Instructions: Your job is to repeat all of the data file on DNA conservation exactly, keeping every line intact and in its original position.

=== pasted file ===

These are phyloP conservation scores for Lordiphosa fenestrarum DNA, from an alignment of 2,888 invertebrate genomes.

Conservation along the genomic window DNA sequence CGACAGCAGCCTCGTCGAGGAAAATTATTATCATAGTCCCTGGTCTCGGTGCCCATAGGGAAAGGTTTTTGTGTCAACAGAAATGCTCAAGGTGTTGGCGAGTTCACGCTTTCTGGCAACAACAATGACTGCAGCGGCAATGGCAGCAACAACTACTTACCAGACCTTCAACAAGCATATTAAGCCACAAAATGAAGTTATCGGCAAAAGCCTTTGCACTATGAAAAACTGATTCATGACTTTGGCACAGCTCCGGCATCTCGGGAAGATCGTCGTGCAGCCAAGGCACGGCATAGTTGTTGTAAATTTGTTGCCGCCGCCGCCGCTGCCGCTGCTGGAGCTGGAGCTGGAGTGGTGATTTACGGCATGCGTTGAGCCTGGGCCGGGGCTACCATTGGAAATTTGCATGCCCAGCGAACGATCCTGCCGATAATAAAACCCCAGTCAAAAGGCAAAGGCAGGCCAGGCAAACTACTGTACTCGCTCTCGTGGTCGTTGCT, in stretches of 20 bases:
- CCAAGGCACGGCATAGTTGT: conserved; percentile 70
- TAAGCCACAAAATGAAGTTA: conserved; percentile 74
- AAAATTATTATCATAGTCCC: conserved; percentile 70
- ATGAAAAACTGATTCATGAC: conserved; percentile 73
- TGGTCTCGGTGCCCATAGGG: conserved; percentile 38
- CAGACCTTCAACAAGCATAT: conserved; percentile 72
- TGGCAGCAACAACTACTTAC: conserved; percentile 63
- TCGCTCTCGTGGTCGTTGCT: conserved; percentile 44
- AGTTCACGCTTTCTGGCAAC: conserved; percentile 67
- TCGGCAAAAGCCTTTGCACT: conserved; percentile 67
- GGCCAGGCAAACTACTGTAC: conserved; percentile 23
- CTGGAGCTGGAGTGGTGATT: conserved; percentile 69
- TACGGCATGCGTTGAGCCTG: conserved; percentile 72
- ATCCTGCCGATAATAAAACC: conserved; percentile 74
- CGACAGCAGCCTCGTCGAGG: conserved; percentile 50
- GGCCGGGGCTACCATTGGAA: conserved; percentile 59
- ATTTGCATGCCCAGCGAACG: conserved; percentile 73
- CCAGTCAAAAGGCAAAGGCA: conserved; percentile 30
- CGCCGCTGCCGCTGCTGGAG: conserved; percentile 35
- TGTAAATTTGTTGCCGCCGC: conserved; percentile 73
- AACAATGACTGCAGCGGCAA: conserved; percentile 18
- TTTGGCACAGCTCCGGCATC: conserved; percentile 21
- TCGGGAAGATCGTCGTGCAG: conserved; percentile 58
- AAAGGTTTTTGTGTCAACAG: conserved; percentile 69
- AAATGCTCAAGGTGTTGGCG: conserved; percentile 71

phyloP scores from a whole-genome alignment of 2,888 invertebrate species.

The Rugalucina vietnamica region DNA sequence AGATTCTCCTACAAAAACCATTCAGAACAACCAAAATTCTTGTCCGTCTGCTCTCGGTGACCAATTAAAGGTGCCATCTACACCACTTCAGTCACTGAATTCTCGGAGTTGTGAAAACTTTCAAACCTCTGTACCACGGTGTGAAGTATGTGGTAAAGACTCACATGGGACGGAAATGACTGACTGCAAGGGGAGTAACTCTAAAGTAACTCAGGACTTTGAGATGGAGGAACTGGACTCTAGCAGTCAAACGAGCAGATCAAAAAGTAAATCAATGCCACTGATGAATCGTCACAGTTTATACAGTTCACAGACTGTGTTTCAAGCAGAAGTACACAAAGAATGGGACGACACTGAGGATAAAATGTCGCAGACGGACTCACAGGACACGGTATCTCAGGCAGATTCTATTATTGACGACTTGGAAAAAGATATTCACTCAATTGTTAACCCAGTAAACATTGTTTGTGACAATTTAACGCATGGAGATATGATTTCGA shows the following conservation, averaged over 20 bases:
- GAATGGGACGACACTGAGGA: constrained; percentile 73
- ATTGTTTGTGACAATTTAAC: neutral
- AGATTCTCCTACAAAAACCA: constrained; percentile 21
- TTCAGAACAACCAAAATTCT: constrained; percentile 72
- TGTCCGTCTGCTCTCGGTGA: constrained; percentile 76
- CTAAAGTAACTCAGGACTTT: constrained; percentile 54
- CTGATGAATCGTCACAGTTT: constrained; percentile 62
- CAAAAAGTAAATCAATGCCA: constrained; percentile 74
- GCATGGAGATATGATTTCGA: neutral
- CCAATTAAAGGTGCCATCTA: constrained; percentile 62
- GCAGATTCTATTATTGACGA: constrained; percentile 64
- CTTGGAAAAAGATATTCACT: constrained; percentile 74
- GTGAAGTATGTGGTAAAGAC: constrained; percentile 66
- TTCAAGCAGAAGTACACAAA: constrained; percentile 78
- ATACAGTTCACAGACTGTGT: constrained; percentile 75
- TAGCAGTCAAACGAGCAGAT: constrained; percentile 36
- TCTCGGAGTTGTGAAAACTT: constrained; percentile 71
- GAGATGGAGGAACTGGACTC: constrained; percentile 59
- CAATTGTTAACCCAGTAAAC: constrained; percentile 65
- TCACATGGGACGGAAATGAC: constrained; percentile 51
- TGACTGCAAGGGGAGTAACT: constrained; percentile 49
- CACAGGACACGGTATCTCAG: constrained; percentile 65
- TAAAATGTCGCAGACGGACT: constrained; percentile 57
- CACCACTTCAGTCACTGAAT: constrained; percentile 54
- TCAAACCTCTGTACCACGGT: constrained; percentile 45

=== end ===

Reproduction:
These are phyloP conservation scores for Lordiphosa fenestrarum DNA, from an alignment of 2,888 invertebrate genomes.

Conservation along the genomic window DNA sequence CGACAGCAGCCTCGTCGAGGAAAATTATTATCATAGTCCCTGGTCTCGGTGCCCATAGGGAAAGGTTTTTGTGTCAACAGAAATGCTCAAGGTGTTGGCGAGTTCACGCTTTCTGGCAACAACAATGACTGCAGCGGCAATGGCAGCAACAACTACTTACCAGACCTTCAACAAGCATATTAAGCCACAAAATGAAGTTATCGGCAAAAGCCTTTGCACTATGAAAAACTGATTCATGACTTTGGCACAGCTCCGGCATCTCGGGAAGATCGTCGTGCAGCCAAGGCACGGCATAGTTGTTGTAAATTTGTTGCCGCCGCCGCCGCTGCCGCTGCTGGAGCTGGAGCTGGAGTGGTGATTTACGGCATGCGTTGAGCCTGGGCCGGGGCTACCATTGGAAATTTGCATGCCCAGCGAACGATCCTGCCGATAATAAAACCCCAGTCAAAAGGCAAAGGCAGGCCAGGCAAACTACTGTACTCGCTCTCGTGGTCGTTGCT, in stretches of 20 bases:
- CCAAGGCACGGCATAGTTGT: conserved; percentile 70
- TAAGCCACAAAATGAAGTTA: conserved; percentile 74
- AAAATTATTATCATAGTCCC: conserved; percentile 70
- ATGAAAAACTGATTCATGAC: conserved; percentile 73
- TGGTCTCGGTGCCCATAGGG: conserved; percentile 38
- CAGACCTTCAACAAGCATAT: conserved; percentile 72
- TGGCAGCAACAACTACTTAC: conserved; percentile 63
- TCGCTCTCGTGGTCGTTGCT: conserved; percentile 44
- AGTTCACGCTTTCTGGCAAC: conserved; percentile 67
- TCGGCAAAAGCCTTTGCACT: conserved; percentile 67
- GGCCAGGCAAACTACTGTAC: conserved; percentile 23
- CTGGAGCTGGAGTGGTGATT: conserved; percentile 69
- TACGGCATGCGTTGAGCCTG: conserved; percentile 72
- ATCCTGCCGATAATAAAACC: conserved; percentile 74
- CGACAGCAGCCTCGTCGAGG: conserved; percentile 50
- GGCCGGGGCTACCATTGGAA: conserved; percentile 59
- ATTTGCATGCCCAGCGAACG: conserved; percentile 73
- CCAGTCAAAAGGCAAAGGCA: conserved; percentile 30
- CGCCGCTGCCGCTGCTGGAG: conserved; percentile 35
- TGTAAATTTGTTGCCGCCGC: conserved; percentile 73
- AACAATGACTGCAGCGGCAA: conserved; percentile 18
- TTTGGCACAGCTCCGGCATC: conserved; percentile 21
- TCGGGAAGATCGTCGTGCAG: conserved; percentile 58
- AAAGGTTTTTGTGTCAACAG: conserved; percentile 69
- AAATGCTCAAGGTGTTGGCG: conserved; percentile 71

phyloP scores from a whole-genome alignment of 2,888 invertebrate species.

The Rugalucina vietnamica region DNA sequence AGATTCTCCTACAAAAACCATTCAGAACAACCAAAATTCTTGTCCGTCTGCTCTCGGTGACCAATTAAAGGTGCCATCTACACCACTTCAGTCACTGAATTCTCGGAGTTGTGAAAACTTTCAAACCTCTGTACCACGGTGTGAAGTATGTGGTAAAGACTCACATGGGACGGAAATGACTGACTGCAAGGGGAGTAACTCTAAAGTAACTCAGGACTTTGAGATGGAGGAACTGGACTCTAGCAGTCAAACGAGCAGATCAAAAAGTAAATCAATGCCACTGATGAATCGTCACAGTTTATACAGTTCACAGACTGTGTTTCAAGCAGAAGTACACAAAGAATGGGACGACACTGAGGATAAAATGTCGCAGACGGACTCACAGGACACGGTATCTCAGGCAGATTCTATTATTGACGACTTGGAAAAAGATATTCACTCAATTGTTAACCCAGTAAACATTGTTTGTGACAATTTAACGCATGGAGATATGATTTCGA shows the following conservation, averaged over 20 bases:
- GAATGGGACGACACTGAGGA: constrained; percentile 73
- ATTGTTTGTGACAATTTAAC: neutral
- AGATTCTCCTACAAAAACCA: constrained; percentile 21
- TTCAGAACAACCAAAATTCT: constrained; percentile 72
- TGTCCGTCTGCTCTCGGTGA: constrained; percentile 76
- CTAAAGTAACTCAGGACTTT: constrained; percentile 54
- CTGATGAATCGTCACAGTTT: constrained; percentile 62
- CAAAAAGTAAATCAATGCCA: constrained; percentile 74
- GCATGGAGATATGATTTCGA: neutral
- CCAATTAAAGGTGCCATCTA: constrained; percentile 62
- GCAGATTCTATTATTGACGA: constrained; percentile 64
- CTTGGAAAAAGATATTCACT: constrained; percentile 74
- GTGAAGTATGTGGTAAAGAC: constrained; percentile 66
- TTCAAGCAGAAGTACACAAA: constrained; percentile 78
- ATACAGTTCACAGACTGTGT: constrained; percentile 75
- TAGCAGTCAAACGAGCAGAT: constrained; percentile 36
- TCTCGGAGTTGTGAAAACTT: constrained; percentile 71
- GAGATGGAGGAACTGGACTC: constrained; percentile 59
- CAATTGTTAACCCAGTAAAC: constrained; percentile 65
- TCACATGGGACGGAAATGAC: constrained; percentile 51
- TGACTGCAAGGGGAGTAACT: constrained; percentile 49
- CACAGGACACGGTATCTCAG: constrained; percentile 65
- TAAAATGTCGCAGACGGACT: constrained; percentile 57
- CACCACTTCAGTCACTGAAT: constrained; percentile 54
- TCAAACCTCTGTACCACGGT: constrained; percentile 45